We love words like grace and justification, although these reveal it’s all God’s work. So why are we afraid of words like predestination and election? After all, we’re told,
Even as he chose us in him before the foundation of the world, that we should be holy and blameless before him. In love he predestined us for adoption to himself. ~ Ephesians 1:4-5
Who shall bring any charge against God’s elect? It is God who justifies. ~ Romans 8:33
Take the time to consider these seven things:
1) We are finite creatures considering the works of an infinite God. Why should we be surprised we don’t comprehend such concepts?
2) God is complete and perfect in His holiness, love, justice, goodness, and mercy. None of these attributes betray the others when God does what He does. We might not understand, but we must remember point number one. To accuse God of being unjust is an astounding thing, considering none of us is the poster child of justice (Romans 3:10-18).
3) To dismiss or deny these words and concepts is to be unfaithful to the sacred texts (these are difficult to miss in Ephesians 1). What an astounding thing to dismiss, and in some cases to abhor, God’s revelation. We’re moved when we hear, “I have loved you, and you are saved entirely by My grace.” But then are bewildered when we hear, “I have chosen you and predestined you before the foundation of the world.”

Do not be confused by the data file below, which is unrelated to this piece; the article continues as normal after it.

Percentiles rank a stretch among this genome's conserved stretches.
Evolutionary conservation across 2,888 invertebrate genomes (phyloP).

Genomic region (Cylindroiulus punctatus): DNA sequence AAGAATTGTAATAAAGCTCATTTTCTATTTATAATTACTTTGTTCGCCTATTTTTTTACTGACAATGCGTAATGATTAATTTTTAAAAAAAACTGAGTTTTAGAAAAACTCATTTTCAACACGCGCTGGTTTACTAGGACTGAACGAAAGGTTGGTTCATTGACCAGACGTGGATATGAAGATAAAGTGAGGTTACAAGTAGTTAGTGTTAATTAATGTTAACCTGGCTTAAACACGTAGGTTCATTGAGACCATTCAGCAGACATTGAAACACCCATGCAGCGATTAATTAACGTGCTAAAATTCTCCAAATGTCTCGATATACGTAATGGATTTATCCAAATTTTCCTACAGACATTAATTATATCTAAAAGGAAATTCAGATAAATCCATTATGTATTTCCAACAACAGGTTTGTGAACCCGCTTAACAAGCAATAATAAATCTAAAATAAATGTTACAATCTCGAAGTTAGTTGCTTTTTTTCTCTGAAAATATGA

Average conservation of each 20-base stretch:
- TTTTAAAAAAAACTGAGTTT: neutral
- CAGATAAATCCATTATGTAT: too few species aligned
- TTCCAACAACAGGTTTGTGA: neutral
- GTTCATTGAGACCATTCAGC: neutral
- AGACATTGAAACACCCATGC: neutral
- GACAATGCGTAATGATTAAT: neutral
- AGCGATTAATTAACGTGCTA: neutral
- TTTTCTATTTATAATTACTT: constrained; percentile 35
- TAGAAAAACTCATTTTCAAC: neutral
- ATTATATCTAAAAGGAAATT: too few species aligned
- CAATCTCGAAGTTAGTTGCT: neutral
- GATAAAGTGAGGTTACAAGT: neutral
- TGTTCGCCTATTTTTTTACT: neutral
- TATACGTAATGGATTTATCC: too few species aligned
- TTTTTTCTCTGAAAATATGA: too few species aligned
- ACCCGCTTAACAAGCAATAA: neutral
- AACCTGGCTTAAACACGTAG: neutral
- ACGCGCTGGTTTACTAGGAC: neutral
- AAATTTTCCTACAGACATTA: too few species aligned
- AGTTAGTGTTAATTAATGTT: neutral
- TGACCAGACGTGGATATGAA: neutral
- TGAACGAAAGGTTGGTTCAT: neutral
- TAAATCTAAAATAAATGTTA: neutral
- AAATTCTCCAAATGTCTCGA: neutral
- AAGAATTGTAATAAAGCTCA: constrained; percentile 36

4) These concepts were not meant to divide God’s people but to bring comfort to believers who were facing very real trials and persecution. Why are we not comforted by them?
5) Were it not for His election and predestination none of us would be saved, because none of us seek God on our own accord.
6) Predestination does not nullify God’s invitation for all to come to Him. Just because we don’t understand how these tie together in unity doesn’t make them less true. Again, we are finite.
7) That God would bother saving the likes of you or me should blow our minds and fill us with overwhelming gratitude. Grace means to receive what we don’t deserve (mercy, salvation), and it is the gift of God not by works. So what’s the problem with predestination and election, again?
What does all this have to do with prayer? First, if you are born again, this should fill your heart with utmost gratitude. Salvation always begins with God taking the initiative. If we love Him, then it’s only because He first loved us (1 John 4:10, 19). Second, it should motivate the child of God to want to talk with Him, because He wants to hear from you and me.
Let’s neither be afraid nor dismayed by these words and concepts. And certainly let us not be unfaithful to Sacred Text. They come from the all-wise One to the unwise, the Infinite to the finite, and the Just to the unjust. It shouldn’t surprise us that we don’t fully comprehend these great truths (far lesser things boggle our minds). What should surprise us is that we were were on His mind and in His heart before the foundation of the world.